We browsed a wine and gourmet food boutique that caught our eye - a beautiful store whose merchandise had the loveliest of packaging. We passed some of the remaining walls of the old castle, the most important remains of the Arabic city - its construction began in the 10th century. We entered and admired the lovely church and square dedicated to the patron saint of Marbella - San Barnabé....and once again we found ourselves wandering into the centre of it all - the Plaza de los Naranjos.
Any visit to Marbella should surely include a walk along the promenade - despite the wall to wall eateries and what must be madness in high season - the small Mediterranean coves are stunning...and it’s fun to sit with a cold drink at an outside a café and “people watch” (we did!)....but the old town is a must.....it’s only a short distance - but a world away - from the scene down at the beach!
Puerto Banús, goes even further in terms of glitz and glamour than we’d anticipated.
Only 6 Km from Marbella, this “suburb” is what is commonly referred to as “over the top!” .....but agin from curiosity, we had to see it!
Our first stop that day was El Corte Inglés - Spain’s leading department store. The branch in Puerto Banús is one the largest in the country. Although we spent little time there - it has 5 floors of shopping - it was interesting if only for the fact that the majority of signs were in English....and all announcements we heard were in a very “posh” British accent! Our attention was mostly taken up with the “Food Experience” on the 2nd floor. A glittering centre-piece of expensive wines and gourmet food is surrounded by a handful of small, high-end eateries. We looked, admired, drooled a bit...and left empty handed!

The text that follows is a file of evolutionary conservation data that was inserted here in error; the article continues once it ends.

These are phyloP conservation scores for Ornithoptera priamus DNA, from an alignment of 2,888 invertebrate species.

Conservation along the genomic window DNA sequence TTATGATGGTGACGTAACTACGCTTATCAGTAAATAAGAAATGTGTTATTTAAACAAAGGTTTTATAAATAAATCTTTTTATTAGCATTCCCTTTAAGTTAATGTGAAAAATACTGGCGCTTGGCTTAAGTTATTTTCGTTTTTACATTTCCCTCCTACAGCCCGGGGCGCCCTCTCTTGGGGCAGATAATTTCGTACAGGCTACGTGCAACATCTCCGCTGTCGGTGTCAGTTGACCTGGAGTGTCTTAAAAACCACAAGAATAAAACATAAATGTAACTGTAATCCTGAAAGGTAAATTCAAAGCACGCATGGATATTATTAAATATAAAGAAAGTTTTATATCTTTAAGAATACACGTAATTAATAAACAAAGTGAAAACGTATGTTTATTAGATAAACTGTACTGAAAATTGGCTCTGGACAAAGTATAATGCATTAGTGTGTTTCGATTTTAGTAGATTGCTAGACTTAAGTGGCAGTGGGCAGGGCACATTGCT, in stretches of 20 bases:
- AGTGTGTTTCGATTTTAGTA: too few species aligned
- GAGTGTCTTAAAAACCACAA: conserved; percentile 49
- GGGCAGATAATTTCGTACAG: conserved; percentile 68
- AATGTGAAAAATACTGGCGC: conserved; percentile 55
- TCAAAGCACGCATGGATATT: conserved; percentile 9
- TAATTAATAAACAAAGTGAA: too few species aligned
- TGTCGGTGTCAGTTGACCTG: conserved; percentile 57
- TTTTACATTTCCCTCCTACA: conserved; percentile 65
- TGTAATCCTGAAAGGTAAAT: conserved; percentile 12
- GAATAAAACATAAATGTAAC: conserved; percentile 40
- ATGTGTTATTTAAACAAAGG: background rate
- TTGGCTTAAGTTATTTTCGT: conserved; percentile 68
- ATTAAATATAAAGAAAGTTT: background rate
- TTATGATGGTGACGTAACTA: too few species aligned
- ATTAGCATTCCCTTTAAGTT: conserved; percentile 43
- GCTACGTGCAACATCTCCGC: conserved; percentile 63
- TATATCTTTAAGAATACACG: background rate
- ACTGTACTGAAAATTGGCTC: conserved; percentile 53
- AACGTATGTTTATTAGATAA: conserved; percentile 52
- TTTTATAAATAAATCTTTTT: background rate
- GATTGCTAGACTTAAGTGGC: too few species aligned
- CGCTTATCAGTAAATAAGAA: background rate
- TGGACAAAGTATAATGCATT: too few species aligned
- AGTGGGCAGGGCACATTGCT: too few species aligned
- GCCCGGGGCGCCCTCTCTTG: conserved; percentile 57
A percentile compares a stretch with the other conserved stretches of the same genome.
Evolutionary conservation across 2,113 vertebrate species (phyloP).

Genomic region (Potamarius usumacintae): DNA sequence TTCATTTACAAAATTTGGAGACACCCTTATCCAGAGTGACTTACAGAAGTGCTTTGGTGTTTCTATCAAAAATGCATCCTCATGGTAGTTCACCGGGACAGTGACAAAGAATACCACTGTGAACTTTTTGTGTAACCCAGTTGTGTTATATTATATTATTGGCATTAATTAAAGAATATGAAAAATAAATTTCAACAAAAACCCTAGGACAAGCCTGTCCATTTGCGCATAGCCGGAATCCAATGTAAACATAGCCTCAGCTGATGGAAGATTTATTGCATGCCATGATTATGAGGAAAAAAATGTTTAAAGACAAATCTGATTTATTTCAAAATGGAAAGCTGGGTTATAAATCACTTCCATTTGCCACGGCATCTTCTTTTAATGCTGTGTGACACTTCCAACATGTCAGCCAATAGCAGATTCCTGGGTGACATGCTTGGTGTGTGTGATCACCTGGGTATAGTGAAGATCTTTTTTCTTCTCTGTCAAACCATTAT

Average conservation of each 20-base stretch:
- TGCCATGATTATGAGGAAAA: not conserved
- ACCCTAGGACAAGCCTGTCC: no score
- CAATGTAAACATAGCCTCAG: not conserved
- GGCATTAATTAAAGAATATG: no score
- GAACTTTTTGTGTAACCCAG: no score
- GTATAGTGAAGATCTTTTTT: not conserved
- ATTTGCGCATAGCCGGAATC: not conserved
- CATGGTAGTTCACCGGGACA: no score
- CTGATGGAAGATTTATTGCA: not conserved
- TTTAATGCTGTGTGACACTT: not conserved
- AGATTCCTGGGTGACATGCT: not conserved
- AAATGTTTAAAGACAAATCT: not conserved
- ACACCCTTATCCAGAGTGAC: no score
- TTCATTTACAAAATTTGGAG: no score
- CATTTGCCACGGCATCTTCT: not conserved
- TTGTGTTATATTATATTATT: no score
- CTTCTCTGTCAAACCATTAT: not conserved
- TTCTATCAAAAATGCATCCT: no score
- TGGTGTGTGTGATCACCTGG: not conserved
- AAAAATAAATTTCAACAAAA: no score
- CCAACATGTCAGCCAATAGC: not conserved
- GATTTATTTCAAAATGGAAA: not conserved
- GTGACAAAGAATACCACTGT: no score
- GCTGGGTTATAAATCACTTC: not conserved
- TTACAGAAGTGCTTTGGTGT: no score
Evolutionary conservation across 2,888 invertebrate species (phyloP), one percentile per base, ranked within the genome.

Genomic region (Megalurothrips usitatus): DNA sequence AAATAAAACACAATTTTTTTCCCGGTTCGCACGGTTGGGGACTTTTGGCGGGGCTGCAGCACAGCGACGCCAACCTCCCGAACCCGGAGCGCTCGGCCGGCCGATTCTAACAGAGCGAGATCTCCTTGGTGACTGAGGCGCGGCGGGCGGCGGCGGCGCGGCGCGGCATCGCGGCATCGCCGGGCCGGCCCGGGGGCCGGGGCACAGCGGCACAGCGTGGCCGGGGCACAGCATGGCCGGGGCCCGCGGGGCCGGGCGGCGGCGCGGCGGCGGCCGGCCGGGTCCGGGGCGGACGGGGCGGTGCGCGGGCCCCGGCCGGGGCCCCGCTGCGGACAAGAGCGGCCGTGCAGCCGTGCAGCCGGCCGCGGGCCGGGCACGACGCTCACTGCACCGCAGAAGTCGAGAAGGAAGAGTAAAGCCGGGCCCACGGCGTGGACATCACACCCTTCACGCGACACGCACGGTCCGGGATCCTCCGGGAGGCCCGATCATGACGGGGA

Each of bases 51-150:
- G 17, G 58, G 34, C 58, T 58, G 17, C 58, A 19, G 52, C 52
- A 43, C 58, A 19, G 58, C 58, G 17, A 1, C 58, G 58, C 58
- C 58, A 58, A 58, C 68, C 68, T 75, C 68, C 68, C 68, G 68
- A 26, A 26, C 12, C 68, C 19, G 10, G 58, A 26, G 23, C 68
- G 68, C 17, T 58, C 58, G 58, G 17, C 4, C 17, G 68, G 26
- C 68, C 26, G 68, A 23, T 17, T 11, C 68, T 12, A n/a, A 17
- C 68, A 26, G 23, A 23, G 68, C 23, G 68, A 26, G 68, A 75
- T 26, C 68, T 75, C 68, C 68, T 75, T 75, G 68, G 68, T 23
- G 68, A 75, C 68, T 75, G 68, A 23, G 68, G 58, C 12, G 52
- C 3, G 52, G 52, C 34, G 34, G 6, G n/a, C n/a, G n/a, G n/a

All of the streets in the small town area are lined with shops and restaurants and It’s hard to think that not all of them lead down to the marina, but I think they probably do.....it’s the focus of this town! We could not resist - and like lemmings, went to where the international jet set are said to play.
The views of the mountains, groomed beaches and the ocean is stunning, especially when seen from the sea wall behind the marina - also a great place to walk and watch the boats heading out into the open waters of the Mediterranean.
The marina complex - designed and built in 1970 by a local property developer, José Banús and Noldi Schreck, who also participated in the design of Beverly Hills, is not only the most expensive marina in Europe but the perfect place to go shopping. Reflecting the expensive life-style of the rich and famous, the designer shops offer the latest fashions from Dior, Gucci, Versace, D & G, Bvlgari, Tom Ford and many more. The restaurants serve Spanish and international cuisine......and there is, of course, the boats! This huge and expensive marina is full of what has to be some of the largest ones in the world.
With around 5 million people visiting each year it’s a great people-watching place - which I have to confess, we did. Although a relief not to be there during the crowded high-season, there was a trade off....we saw no TV, film or pop-stars - but we did see plenty of Bentleys and Ferraris, luxury yachts and a lot of well-dressed people!
We left Puerto Banús and walked 2km westwards along the seafront promenade to the previously visited San Pedro de Alcántara - not the place of glitz and glamour that makes headlines....but to us - that’s the real Marbella!